Failure to pass in this Congress might improve the two Idaho “wilderness bills’

The next Congress will have to take up these bills afresh — from the start. With Democrats now in control, the Times-News opines that the bills may have to get more conservation friendly to puss muster.

Read: Delays may help both Idaho wilderness plans. Twin Falls Times-News. I have characterized these bills (and a lot of copycat bills for other states) as “wilderness designation with side payments.” These are side payments to non-wilderness and anti-wilderness folks. Unfortunately, these side payments confer real non and anti-wilderness political gifts, while all that the wilderness designation does is draw a line around an already existing area of land that is wilderness in fact, but not protected as such by law.

In terms of real conservation it’s what happens on the ground that counts, not what happens on on a map. Some conservation groups don’t recognize that, however, and end up agreeing to symbolic victories while the real, tangible, material rewards go to others.

I would propose that if these bills are to continue they need to become “wilderness designation” with sidepayments to conservation as well as non-conservation interests. For example, in CIEDRA which would designative wilderness in Idaho’s Boulder and White Clouds Mountains, the bill that passed the House has only gifts of privatized public land offered to Custer and Blaine County and gifts to off-road vehicle folks. As Representative Simpson introduced it, however, it had a buyout of grazing in the roaded East Fork of the Salmon River and also inside what would become designated wilderness. This would be a real change, not a change on paper. Simpson dropped this, however, when Richard Pombo, the committee insisted.

Pombo is now defeated, and this side payment to conservation should be added back and more side-payments should be proferred, such as a buyout of grazing in nearby Copper Basin. This is not a roadless area, but with the livestock removed, Copper Basin could become a wildlife rich area like the Lamar Valley in Yellowstone, only more scenic (which may seem impossible to hard core Lamar Valley veterans) with thousands of elk, and hundreds of moose and pronghorn, wolf packs that don’t get shot, and many more beaver than can survive under the current oppressive regime of heavy cattle and sheep grazing all the way past the timberline to the bare rock of the stunning Pioneer Mountain range (stunning if you don’t look at the ground).

Copper Basin and the Pioneer Mountains. This high mountain valley has the Pioneer Mountains (Idaho’s 2nd highest range) on three sides, and the White Knob Mountains on the other (east side). Copyright Ralph Maughan. Cattle graze the Basin and the mountains up past the timberline, all the way to the rock line. Maybe elimination of cattle could be a way to coax conservationists to support a Boulder/White Clouds Wilderness bill in the next Congress.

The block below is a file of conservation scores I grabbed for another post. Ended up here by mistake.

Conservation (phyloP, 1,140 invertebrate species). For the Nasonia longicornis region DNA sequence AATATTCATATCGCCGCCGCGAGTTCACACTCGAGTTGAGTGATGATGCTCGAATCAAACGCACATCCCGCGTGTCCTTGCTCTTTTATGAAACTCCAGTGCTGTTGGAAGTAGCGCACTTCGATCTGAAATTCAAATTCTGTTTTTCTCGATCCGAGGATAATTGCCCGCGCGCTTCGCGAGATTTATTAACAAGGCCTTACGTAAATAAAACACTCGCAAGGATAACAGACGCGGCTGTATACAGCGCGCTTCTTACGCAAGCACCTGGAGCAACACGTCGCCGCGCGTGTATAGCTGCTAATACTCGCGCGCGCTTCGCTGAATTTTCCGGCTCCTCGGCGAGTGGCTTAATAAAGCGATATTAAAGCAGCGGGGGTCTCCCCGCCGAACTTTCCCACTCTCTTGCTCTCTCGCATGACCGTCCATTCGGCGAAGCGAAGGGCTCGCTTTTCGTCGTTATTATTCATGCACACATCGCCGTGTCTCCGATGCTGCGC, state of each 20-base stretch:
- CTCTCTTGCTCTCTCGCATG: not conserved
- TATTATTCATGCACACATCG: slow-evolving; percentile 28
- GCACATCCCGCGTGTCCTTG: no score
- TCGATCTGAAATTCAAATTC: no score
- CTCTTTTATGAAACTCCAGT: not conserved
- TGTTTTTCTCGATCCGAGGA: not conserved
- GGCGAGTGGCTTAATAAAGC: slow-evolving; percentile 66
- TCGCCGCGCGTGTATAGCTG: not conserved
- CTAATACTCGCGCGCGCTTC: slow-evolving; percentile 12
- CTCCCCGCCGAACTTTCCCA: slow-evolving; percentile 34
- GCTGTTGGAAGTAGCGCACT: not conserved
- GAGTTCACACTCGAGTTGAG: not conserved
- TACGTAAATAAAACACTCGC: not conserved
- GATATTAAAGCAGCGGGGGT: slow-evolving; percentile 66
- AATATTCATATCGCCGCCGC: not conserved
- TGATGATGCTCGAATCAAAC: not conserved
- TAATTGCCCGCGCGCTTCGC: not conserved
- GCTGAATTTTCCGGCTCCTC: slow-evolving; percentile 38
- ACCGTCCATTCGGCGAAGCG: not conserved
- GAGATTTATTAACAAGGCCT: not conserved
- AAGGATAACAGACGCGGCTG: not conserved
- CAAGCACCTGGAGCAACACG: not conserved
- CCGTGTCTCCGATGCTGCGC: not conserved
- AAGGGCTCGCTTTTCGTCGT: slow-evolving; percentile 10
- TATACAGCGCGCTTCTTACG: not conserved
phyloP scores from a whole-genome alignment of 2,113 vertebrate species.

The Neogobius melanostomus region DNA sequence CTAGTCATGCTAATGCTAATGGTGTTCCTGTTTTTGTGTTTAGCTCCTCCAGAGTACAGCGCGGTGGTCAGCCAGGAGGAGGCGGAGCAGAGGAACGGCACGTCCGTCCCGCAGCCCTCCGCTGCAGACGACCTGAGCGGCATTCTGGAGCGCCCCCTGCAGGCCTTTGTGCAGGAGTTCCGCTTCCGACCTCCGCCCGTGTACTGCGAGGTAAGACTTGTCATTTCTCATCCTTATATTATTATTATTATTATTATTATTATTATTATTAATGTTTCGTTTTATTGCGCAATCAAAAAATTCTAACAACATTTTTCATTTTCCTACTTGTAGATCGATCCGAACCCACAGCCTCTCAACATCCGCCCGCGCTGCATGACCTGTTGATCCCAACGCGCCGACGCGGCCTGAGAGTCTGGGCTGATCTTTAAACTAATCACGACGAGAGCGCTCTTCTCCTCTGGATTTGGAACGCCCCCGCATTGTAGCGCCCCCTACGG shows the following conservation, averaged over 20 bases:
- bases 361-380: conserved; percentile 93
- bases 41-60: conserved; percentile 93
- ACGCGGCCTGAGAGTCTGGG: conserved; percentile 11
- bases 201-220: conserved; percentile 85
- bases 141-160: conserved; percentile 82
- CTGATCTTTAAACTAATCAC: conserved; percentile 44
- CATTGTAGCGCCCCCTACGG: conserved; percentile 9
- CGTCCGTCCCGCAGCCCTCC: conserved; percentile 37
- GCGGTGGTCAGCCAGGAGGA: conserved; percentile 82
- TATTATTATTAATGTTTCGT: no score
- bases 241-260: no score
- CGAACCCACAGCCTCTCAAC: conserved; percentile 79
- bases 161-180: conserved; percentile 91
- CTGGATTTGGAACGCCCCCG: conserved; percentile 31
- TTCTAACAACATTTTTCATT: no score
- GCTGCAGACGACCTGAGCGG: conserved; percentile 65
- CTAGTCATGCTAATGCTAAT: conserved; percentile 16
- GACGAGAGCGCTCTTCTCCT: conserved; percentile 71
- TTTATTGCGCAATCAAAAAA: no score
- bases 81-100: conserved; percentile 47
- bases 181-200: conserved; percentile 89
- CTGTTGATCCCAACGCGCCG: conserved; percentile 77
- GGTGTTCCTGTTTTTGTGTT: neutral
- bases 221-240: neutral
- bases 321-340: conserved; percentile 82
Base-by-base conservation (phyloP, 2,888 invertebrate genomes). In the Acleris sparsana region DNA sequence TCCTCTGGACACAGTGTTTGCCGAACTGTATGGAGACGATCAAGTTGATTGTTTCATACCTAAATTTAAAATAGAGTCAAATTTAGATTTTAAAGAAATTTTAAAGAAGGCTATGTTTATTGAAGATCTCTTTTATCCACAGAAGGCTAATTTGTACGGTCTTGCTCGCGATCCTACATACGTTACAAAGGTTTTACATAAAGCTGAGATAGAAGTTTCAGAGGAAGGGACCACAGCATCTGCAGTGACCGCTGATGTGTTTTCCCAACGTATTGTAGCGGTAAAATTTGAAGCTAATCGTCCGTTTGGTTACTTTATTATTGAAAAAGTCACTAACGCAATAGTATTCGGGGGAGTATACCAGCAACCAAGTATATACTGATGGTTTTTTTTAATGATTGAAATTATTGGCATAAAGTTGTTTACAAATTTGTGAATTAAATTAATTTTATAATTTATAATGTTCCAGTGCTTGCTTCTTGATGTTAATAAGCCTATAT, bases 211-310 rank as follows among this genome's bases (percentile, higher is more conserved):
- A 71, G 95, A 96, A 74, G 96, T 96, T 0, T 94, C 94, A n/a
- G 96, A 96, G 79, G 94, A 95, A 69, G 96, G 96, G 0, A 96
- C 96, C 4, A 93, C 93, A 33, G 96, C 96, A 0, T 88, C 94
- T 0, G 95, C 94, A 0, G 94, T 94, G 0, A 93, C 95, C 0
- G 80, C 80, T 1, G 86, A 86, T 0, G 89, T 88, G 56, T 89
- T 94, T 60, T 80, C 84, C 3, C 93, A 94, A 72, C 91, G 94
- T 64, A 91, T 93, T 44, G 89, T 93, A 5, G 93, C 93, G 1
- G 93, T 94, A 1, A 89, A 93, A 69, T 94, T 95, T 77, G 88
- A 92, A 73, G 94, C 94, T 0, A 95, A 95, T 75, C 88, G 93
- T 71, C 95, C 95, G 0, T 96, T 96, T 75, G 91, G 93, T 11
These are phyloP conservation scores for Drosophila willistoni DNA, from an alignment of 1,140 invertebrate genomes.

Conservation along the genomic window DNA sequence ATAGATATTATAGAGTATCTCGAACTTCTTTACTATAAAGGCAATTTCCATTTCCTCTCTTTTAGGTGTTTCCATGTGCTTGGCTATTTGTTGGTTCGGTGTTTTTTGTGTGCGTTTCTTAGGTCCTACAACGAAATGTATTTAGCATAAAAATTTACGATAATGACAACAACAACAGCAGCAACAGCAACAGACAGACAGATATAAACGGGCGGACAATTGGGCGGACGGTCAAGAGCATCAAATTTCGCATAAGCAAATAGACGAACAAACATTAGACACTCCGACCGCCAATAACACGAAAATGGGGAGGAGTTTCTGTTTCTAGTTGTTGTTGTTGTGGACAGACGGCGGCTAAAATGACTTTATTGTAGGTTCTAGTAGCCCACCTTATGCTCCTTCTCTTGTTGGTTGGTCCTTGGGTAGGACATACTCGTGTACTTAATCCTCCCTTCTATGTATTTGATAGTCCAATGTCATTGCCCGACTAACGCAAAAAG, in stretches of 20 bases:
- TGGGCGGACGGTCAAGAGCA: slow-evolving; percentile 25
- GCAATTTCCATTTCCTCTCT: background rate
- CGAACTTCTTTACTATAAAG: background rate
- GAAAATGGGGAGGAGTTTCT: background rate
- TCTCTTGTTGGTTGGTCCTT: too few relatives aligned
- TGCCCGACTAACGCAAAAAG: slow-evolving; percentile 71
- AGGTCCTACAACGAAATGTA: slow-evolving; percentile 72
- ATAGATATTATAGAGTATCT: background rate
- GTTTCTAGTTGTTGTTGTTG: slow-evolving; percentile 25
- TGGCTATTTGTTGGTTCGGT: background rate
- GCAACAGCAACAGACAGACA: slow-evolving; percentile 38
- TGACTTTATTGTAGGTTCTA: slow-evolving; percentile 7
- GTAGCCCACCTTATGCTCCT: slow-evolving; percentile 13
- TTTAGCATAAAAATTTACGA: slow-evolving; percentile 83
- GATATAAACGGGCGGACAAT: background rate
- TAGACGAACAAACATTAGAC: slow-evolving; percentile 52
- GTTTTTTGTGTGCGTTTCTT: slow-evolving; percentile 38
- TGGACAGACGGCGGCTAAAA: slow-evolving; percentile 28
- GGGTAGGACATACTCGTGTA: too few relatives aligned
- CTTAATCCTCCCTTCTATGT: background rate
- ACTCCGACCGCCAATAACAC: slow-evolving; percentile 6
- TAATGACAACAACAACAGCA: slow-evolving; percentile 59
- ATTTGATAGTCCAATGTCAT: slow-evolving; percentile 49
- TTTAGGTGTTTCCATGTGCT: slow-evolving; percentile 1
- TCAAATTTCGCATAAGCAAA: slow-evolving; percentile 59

Agents, landowners killing more wolves

Yes, they are killing more wolves after livestock attacks. This will not reduce the wolf population unless, other things being unchanged, the mortality rate reaches 30 to 40% a year.

A more significant question is “does this do any good and is it cost-effective?” Does it make economic sense to call out the Wildlife Services “air force” and spend $20,000 killing a wolf or wolves that did $1000 damage?

Another questions is, are these revenge shootings or efforts to solve a problem?

One of the most significant parts of the article below, by Mike Stark of the Billings Gazette, is this

“A University of Calgary study published earlier this year said killing problem wolves is only a temporary solution to livestock attacks. Once the offender is removed, another eventually moves in to take its place.

“Wolves are being killed as a corrective, punitive measure – not a preventative one,” Marco Musiani, one of the study’s authors, said earlier this year.

A better approach, he said, is to look at when and where depredations occur and take steps like changing grazing patterns and using guard dogs, fencing, wolf repellants and other measures”

Stark also wrote:

“Coyotes kill 28 times more sheep and lambs than wolves, according to figures compiled by the U.S. Department of Agriculture. Foxes, dogs, bears and even eagles also rank higher, and that’s not to mention weather, diseases and lambing complications.”

Story today in the Billings Gazette.

Sheep-killing mystery canid might not have been a wolf

The large canid that killed sheep for over a year in northeast central Montana and which was finally shot about a month ago, might not have been a wolf afterall, but the possibility that it was a wolf has not been ruled out.

As in life, controversy continues over the animal’s nature and origin even with its carcass in hand. Its markings and color are different from the now native wolves of Montana, Idaho and Wyoming, suggesting it is a wolf hybrid, but then again it might have been a wolf migrating in from Minnesota.

DNA analysis should tell the story.

Officials don’t know if predator was wolf or where it came from. By Mike Stark. Billings Gazette.

Story of its shooting back on Nov. 3, 2006. “NE Montana mystery canid finally killed after a year.”

Posted in Montana wolves, Wolves. Comments Off on Sheep-killing mystery canid might not have been a wolf